A ¼ litre bottle is enough to spawn 25bags. One litre of spawn spawns 100bags. The bags should not be left open for long as this gives the contaminants enough time to enter the substrate.


The spawned bags are arranged on shelves in the growing house and left alone for about 4wks. During this time the white mycelia will be seen growing from the top to the bottom of the bag. The optimum temperature for the growth of mycelia is 25 degree. Light is not necessary for this stage of growth but some diffuse light does no harm. That’s why it is possible to do incubation in the same room used for fruiting. Some farmers however construct a dark room for incubation. In oyster mushroom production the provision of a dark room is optional.

Aeration will be provided by the cotton plug. Spraying with water is not necessary at this stage. Although when the temperatures are too high spraying can be done to cool the growing house. When the mycelia have grown to the bottom of the bags, his marks the end of incubation and the mycelia are ready for fruiting.

Insects should be checked and controlled for they spread infections. They may also lay their eggs on the cotton wool and the substrate. The bags should be checked for contamination and any bag sawing signs of contamination should be removed from the growing room to avoid spread of the infection. Such bags should be discarded far away from the growing house.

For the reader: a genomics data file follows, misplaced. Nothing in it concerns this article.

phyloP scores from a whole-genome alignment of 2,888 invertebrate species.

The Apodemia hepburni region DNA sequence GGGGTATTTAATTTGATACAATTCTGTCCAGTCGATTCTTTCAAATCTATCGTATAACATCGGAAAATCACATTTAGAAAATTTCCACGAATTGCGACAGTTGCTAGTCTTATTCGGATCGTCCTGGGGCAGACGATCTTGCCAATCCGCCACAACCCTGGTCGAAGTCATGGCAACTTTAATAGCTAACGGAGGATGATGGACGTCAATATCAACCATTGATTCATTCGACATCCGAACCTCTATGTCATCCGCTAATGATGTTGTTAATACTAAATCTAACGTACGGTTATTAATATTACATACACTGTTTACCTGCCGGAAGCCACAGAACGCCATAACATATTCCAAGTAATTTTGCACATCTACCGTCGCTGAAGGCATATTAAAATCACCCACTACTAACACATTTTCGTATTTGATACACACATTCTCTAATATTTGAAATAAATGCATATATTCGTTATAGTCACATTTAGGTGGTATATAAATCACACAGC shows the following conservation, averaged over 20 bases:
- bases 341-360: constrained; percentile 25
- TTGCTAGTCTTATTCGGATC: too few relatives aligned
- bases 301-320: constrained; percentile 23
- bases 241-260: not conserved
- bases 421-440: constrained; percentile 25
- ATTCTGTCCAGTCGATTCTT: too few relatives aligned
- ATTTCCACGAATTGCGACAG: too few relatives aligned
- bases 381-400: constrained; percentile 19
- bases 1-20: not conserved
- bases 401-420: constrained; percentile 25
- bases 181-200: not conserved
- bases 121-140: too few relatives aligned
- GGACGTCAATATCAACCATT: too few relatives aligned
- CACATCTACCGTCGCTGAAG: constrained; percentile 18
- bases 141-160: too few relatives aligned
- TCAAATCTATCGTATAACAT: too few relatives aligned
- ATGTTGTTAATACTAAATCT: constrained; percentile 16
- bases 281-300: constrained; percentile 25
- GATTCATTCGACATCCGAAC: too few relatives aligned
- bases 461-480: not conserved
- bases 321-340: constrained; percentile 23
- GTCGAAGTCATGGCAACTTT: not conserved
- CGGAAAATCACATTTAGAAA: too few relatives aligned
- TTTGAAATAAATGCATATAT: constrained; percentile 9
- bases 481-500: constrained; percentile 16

The four environmental conditions required for fruiting (light, temperature, relative humidity, and aeration) should be optimum for best results. The bags are opened by removing the PVC neck and cotton wool .this allows space for mushrooms (fruiting body) to grow as they cannot grow through the plastic. The bag is rolled back to expose the top of the substrate for fruiting.

As soon as the bags are opened spraying starts .the floor, wall and all surfaces are sprayed with water to raise the relative humidity to above 95%.the mycelia are also sprayed with a very fine mist of clean water from a distance of 2 feet. Bigger droplets disturb mycelia and could delay fruiting or even stop it completely. As soon as fine droplets start trickling down on the mycelia spraying should stop because too much water on the substrate attracts bacterial growth. Spraying is done 2-3 times in a day depending on the prevailing environmental conditions.

Spraying also lowers the temperatures which is necessary for fruiting of mushroom. For many species of mushrooms a cold shock triggers the fruiting. Aeration should be provided by opening the windows. Under poor aeration the mushrooms will have very long stems, small caps and most of them will abort. If the windows are too big then it will be hard to provide high relative humidity as the moisture will be blown away by wind.

After opening the bags tiny mushrooms will start growing from the surface of mycelia. They will first be visible as bumps then as pinheads which later grow to full sized mushrooms (first flush). The mushrooms are picked before the margins start rolling. Picking is done by holding the mushrooms from the base, pulling and twisting them to break them off the substrate. A knife should never be used never be used for harvesting as it leaves a stump which could later be attacked by bacteria leading to rotting of substrate.

After picking the scars are left to dry out for a day, it’s not recommended to spray directly on the scars immediately after harvesting. Under the above conditions (high relative humidity and light) the bags will produce another flush of mushrooms after five to seven days. Good strains will keep producing mushrooms up to eight flushes. Between the flushes it is sometimes necessary to scrap old mycelia on the surface to expose fresh mycelia (this activity encourages fruiting).

The last flushes are very weak though and now the bags can be removed from the growing house.
With good care a kilo of dry substrate can produce 1-2kg of fresh mushrooms.